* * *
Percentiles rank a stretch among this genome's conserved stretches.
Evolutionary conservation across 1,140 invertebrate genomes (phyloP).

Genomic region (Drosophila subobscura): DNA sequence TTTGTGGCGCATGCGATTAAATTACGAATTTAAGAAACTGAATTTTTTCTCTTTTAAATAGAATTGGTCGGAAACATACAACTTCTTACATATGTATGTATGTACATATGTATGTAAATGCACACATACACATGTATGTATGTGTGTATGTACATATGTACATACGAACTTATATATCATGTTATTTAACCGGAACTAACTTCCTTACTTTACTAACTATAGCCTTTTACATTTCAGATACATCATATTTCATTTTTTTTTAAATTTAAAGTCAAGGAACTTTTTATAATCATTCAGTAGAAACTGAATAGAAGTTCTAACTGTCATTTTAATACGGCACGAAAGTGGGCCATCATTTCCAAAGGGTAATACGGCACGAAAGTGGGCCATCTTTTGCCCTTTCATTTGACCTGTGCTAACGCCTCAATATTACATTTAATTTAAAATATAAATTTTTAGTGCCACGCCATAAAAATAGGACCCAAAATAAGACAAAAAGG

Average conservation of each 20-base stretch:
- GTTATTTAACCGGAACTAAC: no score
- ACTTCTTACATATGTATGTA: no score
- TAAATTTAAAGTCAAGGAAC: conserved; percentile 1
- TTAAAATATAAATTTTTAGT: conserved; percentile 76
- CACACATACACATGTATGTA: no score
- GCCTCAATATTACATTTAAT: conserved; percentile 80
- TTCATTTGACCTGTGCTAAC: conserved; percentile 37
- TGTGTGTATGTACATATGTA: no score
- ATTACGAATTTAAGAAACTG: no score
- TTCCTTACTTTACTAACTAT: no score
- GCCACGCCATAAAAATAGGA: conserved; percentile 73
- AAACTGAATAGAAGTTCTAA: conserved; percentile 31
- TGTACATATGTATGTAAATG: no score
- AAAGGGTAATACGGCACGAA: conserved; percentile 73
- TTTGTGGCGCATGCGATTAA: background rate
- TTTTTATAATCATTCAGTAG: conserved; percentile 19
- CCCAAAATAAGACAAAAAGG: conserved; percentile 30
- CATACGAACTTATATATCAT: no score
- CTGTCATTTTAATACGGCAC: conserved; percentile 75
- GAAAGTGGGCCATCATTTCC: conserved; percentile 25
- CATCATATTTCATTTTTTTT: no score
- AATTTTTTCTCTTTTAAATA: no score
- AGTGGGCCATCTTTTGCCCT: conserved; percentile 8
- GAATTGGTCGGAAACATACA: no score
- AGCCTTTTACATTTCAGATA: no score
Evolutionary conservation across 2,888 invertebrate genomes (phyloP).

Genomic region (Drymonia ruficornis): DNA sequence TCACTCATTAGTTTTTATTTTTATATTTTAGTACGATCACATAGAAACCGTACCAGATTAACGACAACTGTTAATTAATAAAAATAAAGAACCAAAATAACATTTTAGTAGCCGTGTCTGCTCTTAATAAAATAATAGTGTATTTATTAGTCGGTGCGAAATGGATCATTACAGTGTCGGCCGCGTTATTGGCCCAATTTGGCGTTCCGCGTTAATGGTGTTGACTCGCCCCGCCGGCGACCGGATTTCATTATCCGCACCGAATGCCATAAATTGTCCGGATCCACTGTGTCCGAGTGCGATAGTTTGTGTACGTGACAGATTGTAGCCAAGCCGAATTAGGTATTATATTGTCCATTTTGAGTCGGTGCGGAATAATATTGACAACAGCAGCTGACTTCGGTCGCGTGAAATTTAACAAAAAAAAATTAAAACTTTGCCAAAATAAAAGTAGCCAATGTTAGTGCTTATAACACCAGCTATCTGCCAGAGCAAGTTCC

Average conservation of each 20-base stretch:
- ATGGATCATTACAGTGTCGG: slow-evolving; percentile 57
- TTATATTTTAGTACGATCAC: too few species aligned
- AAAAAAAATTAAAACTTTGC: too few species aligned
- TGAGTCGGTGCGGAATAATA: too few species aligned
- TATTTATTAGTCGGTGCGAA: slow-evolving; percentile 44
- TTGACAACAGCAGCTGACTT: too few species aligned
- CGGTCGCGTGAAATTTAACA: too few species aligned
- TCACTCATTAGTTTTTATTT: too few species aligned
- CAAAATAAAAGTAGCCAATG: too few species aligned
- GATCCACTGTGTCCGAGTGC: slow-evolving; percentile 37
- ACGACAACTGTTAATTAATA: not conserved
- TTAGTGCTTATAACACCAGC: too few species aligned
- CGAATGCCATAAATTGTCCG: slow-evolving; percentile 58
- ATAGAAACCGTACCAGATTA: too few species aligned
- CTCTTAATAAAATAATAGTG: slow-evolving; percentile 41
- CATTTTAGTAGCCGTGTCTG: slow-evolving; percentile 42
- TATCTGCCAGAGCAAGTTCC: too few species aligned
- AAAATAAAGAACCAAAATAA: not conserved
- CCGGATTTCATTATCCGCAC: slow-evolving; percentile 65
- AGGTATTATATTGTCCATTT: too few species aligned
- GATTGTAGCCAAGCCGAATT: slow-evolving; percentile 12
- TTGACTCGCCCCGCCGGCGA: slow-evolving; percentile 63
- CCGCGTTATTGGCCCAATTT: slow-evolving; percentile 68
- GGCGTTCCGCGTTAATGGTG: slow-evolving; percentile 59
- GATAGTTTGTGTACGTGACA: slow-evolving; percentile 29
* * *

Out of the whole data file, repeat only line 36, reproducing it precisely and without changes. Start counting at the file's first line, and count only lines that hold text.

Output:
- TGAGTCGGTGCGGAATAATA: too few species aligned